“An innocent man is on death row,” a crowd of Cornell students and Ithaca residents chanted as they walked from Ho Plaza to the Schwartz Center for the Performing Arts, advocating to stop the execution of Julius Jones, who is in prison in Oklahoma.
The rally, organized by the Cornell People’s Organizing Collective, was intended to raise awareness of Jones’s case and oppose the death penalty in general. Many protesters said that they hoped that they could be part of a national effort attempting to sway Gov. Kevin Stitt (R-Ok) to stop the execution.
Jones was convicted of the 1999 murder of Paul Howell in 2002 and sentenced to death. However, he appealed the decision, claiming that he did not receive a fair trial and was racially discriminated against, and he has maintained his innocence since.
Speakers included Danielle Smith ’24 and Samantha Ivey ’24 from the People’s Organizing Collective — an organization intended to help students fight injustice at Cornell and outside it — Ute Ritz-Deutch and Wayles Browne from the Ithaca chapter of Amnesty International leadership and Associate Director at the Center on Death Penalty Worldwide Chelsea Halstead. Some, including Ivey, who has advocated for racial justice since middle school, felt a personal connection to Jones’s story.
“Julius was convicted of this crime when he was 19 years old. I have Black brothers, a Black father, Black cousins,” Ivey told the Sun. “Any time that I see someone in a situation like Julius’s, I feel that could have been someone I knew.”
Many protestors’ reasons for opposing the death penalty ranged from religious conviction to racial justice concerns. The Cornell protesters are not alone in their support for Jones’s release. Over 6.4 million people have signed a petition calling for justice for Jones, and letters of support have been written by people including Director of the Equal Justice Initiative Attorney Bryan Stevenson, Oklahoma State Senator George Young and the Oklahoma American Civil Liberties Union.
“When will the [criminal justice] system finally consider the trauma that it places on Black families?” protest organizer Smith asked the crowd. “Julius Jones is not your scapegoat to prove that the state’s cracking down on crime. Julius Jones is a living breathing man who has been sitting on death row for half of his life despite his innocence and his life matters.”
Smith first learned about Julius Jones’s incarceration in the summer of 2020 through social media and began to write letters to him. When Smith learned that Jones’s execution was scheduled for this November, she quickly began organizing a protest and reaching out to Jones’s family members, to advocate on behalf of Jones and to increase awareness of the death penalty among students.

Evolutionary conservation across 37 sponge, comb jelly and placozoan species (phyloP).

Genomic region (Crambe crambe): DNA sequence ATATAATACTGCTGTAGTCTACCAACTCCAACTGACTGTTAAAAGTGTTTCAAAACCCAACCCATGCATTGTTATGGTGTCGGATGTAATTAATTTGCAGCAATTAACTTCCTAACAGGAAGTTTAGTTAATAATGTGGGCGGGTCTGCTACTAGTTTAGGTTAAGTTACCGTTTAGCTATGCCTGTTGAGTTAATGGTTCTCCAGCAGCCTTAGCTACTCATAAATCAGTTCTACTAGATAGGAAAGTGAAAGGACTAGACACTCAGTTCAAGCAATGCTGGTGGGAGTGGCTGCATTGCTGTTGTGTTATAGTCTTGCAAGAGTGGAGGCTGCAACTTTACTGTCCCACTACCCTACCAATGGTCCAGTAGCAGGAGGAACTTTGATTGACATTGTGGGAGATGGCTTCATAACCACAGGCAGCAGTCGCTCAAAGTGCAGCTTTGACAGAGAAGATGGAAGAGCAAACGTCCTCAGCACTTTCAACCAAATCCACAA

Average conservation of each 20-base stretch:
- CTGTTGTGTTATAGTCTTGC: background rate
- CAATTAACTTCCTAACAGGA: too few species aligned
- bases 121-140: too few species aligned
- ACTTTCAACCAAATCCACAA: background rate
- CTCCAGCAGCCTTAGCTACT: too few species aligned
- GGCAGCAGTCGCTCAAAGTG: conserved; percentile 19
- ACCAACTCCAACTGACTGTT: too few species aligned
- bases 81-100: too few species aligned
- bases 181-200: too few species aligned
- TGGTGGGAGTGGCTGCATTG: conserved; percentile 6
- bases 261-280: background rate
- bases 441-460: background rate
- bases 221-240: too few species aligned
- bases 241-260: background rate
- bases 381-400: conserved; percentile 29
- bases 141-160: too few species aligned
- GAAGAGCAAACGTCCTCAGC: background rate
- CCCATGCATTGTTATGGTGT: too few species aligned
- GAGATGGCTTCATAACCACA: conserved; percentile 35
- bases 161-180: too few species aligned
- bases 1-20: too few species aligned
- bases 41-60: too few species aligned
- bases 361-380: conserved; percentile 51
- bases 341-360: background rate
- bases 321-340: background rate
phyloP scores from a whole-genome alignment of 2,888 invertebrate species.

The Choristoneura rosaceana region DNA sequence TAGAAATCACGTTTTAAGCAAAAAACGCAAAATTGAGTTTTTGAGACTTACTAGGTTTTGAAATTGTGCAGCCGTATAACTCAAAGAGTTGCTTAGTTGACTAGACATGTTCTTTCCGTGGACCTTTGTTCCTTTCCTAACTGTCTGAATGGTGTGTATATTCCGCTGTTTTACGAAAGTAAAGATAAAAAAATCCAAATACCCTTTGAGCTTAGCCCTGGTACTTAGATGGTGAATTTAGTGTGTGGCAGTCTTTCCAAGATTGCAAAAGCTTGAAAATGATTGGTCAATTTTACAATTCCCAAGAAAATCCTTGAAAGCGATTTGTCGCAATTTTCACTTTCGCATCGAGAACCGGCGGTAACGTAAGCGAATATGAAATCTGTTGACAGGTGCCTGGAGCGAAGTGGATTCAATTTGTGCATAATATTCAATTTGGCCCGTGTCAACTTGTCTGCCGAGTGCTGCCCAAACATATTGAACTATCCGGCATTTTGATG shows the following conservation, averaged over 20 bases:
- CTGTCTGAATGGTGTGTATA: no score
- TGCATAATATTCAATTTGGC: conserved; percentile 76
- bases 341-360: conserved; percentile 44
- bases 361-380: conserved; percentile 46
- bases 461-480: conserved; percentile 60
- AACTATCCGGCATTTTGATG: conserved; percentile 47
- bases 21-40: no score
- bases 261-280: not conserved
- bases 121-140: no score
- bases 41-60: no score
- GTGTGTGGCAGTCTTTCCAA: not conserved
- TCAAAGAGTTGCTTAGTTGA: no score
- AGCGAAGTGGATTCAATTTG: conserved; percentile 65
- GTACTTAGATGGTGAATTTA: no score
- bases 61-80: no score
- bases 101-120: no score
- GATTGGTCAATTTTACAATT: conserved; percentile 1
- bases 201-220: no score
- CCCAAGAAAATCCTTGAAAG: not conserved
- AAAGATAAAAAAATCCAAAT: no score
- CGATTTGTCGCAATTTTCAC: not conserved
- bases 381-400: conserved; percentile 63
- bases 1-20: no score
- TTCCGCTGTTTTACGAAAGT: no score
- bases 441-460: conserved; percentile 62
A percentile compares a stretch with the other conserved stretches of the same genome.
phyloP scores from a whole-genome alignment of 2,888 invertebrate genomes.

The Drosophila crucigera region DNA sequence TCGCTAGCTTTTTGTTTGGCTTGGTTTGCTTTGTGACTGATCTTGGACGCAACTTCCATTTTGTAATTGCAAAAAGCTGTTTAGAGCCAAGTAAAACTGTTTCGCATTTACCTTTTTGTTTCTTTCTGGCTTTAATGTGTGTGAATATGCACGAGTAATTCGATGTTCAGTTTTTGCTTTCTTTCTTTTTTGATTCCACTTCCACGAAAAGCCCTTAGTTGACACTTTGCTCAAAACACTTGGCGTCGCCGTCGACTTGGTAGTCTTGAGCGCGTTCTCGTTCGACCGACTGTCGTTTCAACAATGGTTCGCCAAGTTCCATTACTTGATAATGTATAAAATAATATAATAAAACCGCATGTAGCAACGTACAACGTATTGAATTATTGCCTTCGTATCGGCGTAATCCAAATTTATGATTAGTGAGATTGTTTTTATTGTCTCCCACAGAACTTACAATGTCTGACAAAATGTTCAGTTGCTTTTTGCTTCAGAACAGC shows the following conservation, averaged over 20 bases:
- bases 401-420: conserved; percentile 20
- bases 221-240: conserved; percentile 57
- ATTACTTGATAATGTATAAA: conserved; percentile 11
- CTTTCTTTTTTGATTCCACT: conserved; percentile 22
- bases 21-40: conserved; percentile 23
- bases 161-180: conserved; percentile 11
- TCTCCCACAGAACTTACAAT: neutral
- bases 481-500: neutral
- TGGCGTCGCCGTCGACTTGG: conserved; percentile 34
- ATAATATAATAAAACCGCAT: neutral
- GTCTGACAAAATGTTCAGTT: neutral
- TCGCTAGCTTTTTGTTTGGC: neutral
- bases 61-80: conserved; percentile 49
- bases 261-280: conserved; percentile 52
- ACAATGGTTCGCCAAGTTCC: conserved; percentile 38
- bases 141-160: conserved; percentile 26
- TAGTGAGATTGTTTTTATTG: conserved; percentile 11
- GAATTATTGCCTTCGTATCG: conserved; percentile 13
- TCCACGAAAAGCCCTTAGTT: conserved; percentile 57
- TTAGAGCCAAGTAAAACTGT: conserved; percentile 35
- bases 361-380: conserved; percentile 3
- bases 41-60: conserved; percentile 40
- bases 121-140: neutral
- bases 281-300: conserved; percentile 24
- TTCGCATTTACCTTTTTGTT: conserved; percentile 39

Josiah Rutledge, grad, was at the protest because he wants people to be more aware of how often those who are sentenced to death are exonerated — for every nine people executed in the United States, one is exonerated. He sees this statistic as an indication that courts struggle to accurately determine guilt.
Wayles Browne, the treasurer of the Ithaca chapter of Amnesty International, an international human rights focused nonprofit, was at the protest because he sees the death penalty as a violation of the United Declaration of Human Rights’ guarantee to life. However, he is hopeful looking forward because of student involvement in the event.
Some protestors — including John Coffey ’23, part of the Cornell Catholic Community’s Spirituality Committee, and Laurie Konwinski, coordinator of Justice and Peace Ministry for Catholic Charities of Tompkins and Tioga County — oppose the death penalty in part because of their Catholic faith.
“I believe that life is a gift from God, and it is sacred. Every single human life, no matter the condition, is great, and we are all made in the image of God,” Konwinski said. “We don’t have the right to take that gift away from anybody. It’s not our right.”
Konwinski plans both to advocate for Jones as well as to encourage others in the local Catholic community to do the same, especially if they have family members or friends in Oklahoma.
Halstead believes that death penalty abolition is an important step in criminal justice reform. According to Halstead, who encouraged students to become involved in anti-death penalty advocacy, public pressure can make an impact on death sentence cases.
“Petitions, engaging on social media and sharing press are really effective ways to get people to take a second look at folks who are sentenced to death,” Halstead said.
Ivey sees the fight for Jones’s freedom as both essential in its own right and as part of a wider fight for racial equity.
“An innocent man is about to die for a crime he did not commit, and that is not justice,” she said. “Our fights will not end until he is off of death row, and is alive, healthy and safe.”